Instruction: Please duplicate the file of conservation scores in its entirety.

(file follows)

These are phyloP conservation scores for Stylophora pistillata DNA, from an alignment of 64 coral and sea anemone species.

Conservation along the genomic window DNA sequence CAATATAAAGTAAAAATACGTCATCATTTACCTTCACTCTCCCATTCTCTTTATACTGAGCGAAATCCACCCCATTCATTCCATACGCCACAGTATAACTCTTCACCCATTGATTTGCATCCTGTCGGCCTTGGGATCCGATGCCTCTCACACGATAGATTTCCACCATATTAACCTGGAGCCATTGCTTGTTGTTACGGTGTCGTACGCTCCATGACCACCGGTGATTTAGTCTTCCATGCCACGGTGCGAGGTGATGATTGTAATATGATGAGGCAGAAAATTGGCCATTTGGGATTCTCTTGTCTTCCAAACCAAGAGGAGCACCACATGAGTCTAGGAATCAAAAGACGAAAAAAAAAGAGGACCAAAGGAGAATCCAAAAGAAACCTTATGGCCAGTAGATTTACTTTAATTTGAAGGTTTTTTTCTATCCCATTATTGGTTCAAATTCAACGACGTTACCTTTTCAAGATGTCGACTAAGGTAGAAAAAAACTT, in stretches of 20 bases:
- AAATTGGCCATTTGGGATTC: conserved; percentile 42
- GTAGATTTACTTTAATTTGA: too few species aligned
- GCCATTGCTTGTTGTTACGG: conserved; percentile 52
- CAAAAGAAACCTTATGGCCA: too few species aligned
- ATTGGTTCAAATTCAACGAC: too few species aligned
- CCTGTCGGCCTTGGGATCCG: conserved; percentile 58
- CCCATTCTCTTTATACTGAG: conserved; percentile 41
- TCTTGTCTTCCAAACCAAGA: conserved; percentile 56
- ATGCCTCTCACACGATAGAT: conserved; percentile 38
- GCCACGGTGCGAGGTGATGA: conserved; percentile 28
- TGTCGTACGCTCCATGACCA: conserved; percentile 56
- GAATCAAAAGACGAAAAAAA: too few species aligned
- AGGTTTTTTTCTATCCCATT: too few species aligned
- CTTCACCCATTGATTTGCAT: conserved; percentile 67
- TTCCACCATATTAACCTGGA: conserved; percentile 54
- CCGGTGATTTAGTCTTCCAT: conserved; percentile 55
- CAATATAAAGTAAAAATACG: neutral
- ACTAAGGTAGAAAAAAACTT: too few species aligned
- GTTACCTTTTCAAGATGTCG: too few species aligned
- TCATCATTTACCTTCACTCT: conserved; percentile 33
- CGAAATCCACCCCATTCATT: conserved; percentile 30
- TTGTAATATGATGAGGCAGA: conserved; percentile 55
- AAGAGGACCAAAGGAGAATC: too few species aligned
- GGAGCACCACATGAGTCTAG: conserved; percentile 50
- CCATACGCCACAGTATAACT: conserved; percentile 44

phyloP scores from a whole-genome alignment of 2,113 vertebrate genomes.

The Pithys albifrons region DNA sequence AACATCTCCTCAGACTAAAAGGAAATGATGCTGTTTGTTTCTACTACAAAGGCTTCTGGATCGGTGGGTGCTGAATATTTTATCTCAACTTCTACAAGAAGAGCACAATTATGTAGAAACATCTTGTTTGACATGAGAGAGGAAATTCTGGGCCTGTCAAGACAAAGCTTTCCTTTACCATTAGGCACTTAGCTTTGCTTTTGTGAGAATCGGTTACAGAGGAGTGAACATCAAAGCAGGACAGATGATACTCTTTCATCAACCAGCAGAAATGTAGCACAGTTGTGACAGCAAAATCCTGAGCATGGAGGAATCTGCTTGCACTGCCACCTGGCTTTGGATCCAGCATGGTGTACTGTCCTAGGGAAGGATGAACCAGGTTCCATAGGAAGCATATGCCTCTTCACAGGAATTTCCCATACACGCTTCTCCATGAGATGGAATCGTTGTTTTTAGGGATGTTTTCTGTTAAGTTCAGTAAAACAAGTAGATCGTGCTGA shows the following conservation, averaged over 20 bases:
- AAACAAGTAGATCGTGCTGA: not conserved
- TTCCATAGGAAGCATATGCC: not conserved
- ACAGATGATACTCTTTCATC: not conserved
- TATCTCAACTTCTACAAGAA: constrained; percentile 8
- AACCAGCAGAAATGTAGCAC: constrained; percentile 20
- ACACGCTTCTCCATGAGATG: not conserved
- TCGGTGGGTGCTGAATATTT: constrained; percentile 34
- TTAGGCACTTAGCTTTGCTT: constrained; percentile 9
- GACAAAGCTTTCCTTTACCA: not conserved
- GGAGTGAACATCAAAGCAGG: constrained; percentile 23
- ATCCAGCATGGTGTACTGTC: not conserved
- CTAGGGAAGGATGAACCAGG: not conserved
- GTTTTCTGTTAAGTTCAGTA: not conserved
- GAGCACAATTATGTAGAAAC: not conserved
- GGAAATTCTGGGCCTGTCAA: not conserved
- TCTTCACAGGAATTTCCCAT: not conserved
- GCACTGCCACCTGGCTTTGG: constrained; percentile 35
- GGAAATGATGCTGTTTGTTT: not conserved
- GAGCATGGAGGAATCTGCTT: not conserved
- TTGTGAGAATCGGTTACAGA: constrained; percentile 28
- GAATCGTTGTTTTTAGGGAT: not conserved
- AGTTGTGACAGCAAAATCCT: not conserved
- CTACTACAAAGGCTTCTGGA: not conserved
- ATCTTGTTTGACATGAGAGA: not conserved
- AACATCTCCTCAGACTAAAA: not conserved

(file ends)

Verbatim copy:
These are phyloP conservation scores for Stylophora pistillata DNA, from an alignment of 64 coral and sea anemone species.

Conservation along the genomic window DNA sequence CAATATAAAGTAAAAATACGTCATCATTTACCTTCACTCTCCCATTCTCTTTATACTGAGCGAAATCCACCCCATTCATTCCATACGCCACAGTATAACTCTTCACCCATTGATTTGCATCCTGTCGGCCTTGGGATCCGATGCCTCTCACACGATAGATTTCCACCATATTAACCTGGAGCCATTGCTTGTTGTTACGGTGTCGTACGCTCCATGACCACCGGTGATTTAGTCTTCCATGCCACGGTGCGAGGTGATGATTGTAATATGATGAGGCAGAAAATTGGCCATTTGGGATTCTCTTGTCTTCCAAACCAAGAGGAGCACCACATGAGTCTAGGAATCAAAAGACGAAAAAAAAAGAGGACCAAAGGAGAATCCAAAAGAAACCTTATGGCCAGTAGATTTACTTTAATTTGAAGGTTTTTTTCTATCCCATTATTGGTTCAAATTCAACGACGTTACCTTTTCAAGATGTCGACTAAGGTAGAAAAAAACTT, in stretches of 20 bases:
- AAATTGGCCATTTGGGATTC: conserved; percentile 42
- GTAGATTTACTTTAATTTGA: too few species aligned
- GCCATTGCTTGTTGTTACGG: conserved; percentile 52
- CAAAAGAAACCTTATGGCCA: too few species aligned
- ATTGGTTCAAATTCAACGAC: too few species aligned
- CCTGTCGGCCTTGGGATCCG: conserved; percentile 58
- CCCATTCTCTTTATACTGAG: conserved; percentile 41
- TCTTGTCTTCCAAACCAAGA: conserved; percentile 56
- ATGCCTCTCACACGATAGAT: conserved; percentile 38
- GCCACGGTGCGAGGTGATGA: conserved; percentile 28
- TGTCGTACGCTCCATGACCA: conserved; percentile 56
- GAATCAAAAGACGAAAAAAA: too few species aligned
- AGGTTTTTTTCTATCCCATT: too few species aligned
- CTTCACCCATTGATTTGCAT: conserved; percentile 67
- TTCCACCATATTAACCTGGA: conserved; percentile 54
- CCGGTGATTTAGTCTTCCAT: conserved; percentile 55
- CAATATAAAGTAAAAATACG: neutral
- ACTAAGGTAGAAAAAAACTT: too few species aligned
- GTTACCTTTTCAAGATGTCG: too few species aligned
- TCATCATTTACCTTCACTCT: conserved; percentile 33
- CGAAATCCACCCCATTCATT: conserved; percentile 30
- TTGTAATATGATGAGGCAGA: conserved; percentile 55
- AAGAGGACCAAAGGAGAATC: too few species aligned
- GGAGCACCACATGAGTCTAG: conserved; percentile 50
- CCATACGCCACAGTATAACT: conserved; percentile 44

phyloP scores from a whole-genome alignment of 2,113 vertebrate genomes.

The Pithys albifrons region DNA sequence AACATCTCCTCAGACTAAAAGGAAATGATGCTGTTTGTTTCTACTACAAAGGCTTCTGGATCGGTGGGTGCTGAATATTTTATCTCAACTTCTACAAGAAGAGCACAATTATGTAGAAACATCTTGTTTGACATGAGAGAGGAAATTCTGGGCCTGTCAAGACAAAGCTTTCCTTTACCATTAGGCACTTAGCTTTGCTTTTGTGAGAATCGGTTACAGAGGAGTGAACATCAAAGCAGGACAGATGATACTCTTTCATCAACCAGCAGAAATGTAGCACAGTTGTGACAGCAAAATCCTGAGCATGGAGGAATCTGCTTGCACTGCCACCTGGCTTTGGATCCAGCATGGTGTACTGTCCTAGGGAAGGATGAACCAGGTTCCATAGGAAGCATATGCCTCTTCACAGGAATTTCCCATACACGCTTCTCCATGAGATGGAATCGTTGTTTTTAGGGATGTTTTCTGTTAAGTTCAGTAAAACAAGTAGATCGTGCTGA shows the following conservation, averaged over 20 bases:
- AAACAAGTAGATCGTGCTGA: not conserved
- TTCCATAGGAAGCATATGCC: not conserved
- ACAGATGATACTCTTTCATC: not conserved
- TATCTCAACTTCTACAAGAA: constrained; percentile 8
- AACCAGCAGAAATGTAGCAC: constrained; percentile 20
- ACACGCTTCTCCATGAGATG: not conserved
- TCGGTGGGTGCTGAATATTT: constrained; percentile 34
- TTAGGCACTTAGCTTTGCTT: constrained; percentile 9
- GACAAAGCTTTCCTTTACCA: not conserved
- GGAGTGAACATCAAAGCAGG: constrained; percentile 23
- ATCCAGCATGGTGTACTGTC: not conserved
- CTAGGGAAGGATGAACCAGG: not conserved
- GTTTTCTGTTAAGTTCAGTA: not conserved
- GAGCACAATTATGTAGAAAC: not conserved
- GGAAATTCTGGGCCTGTCAA: not conserved
- TCTTCACAGGAATTTCCCAT: not conserved
- GCACTGCCACCTGGCTTTGG: constrained; percentile 35
- GGAAATGATGCTGTTTGTTT: not conserved
- GAGCATGGAGGAATCTGCTT: not conserved
- TTGTGAGAATCGGTTACAGA: constrained; percentile 28
- GAATCGTTGTTTTTAGGGAT: not conserved
- AGTTGTGACAGCAAAATCCT: not conserved
- CTACTACAAAGGCTTCTGGA: not conserved
- ATCTTGTTTGACATGAGAGA: not conserved
- AACATCTCCTCAGACTAAAA: not conserved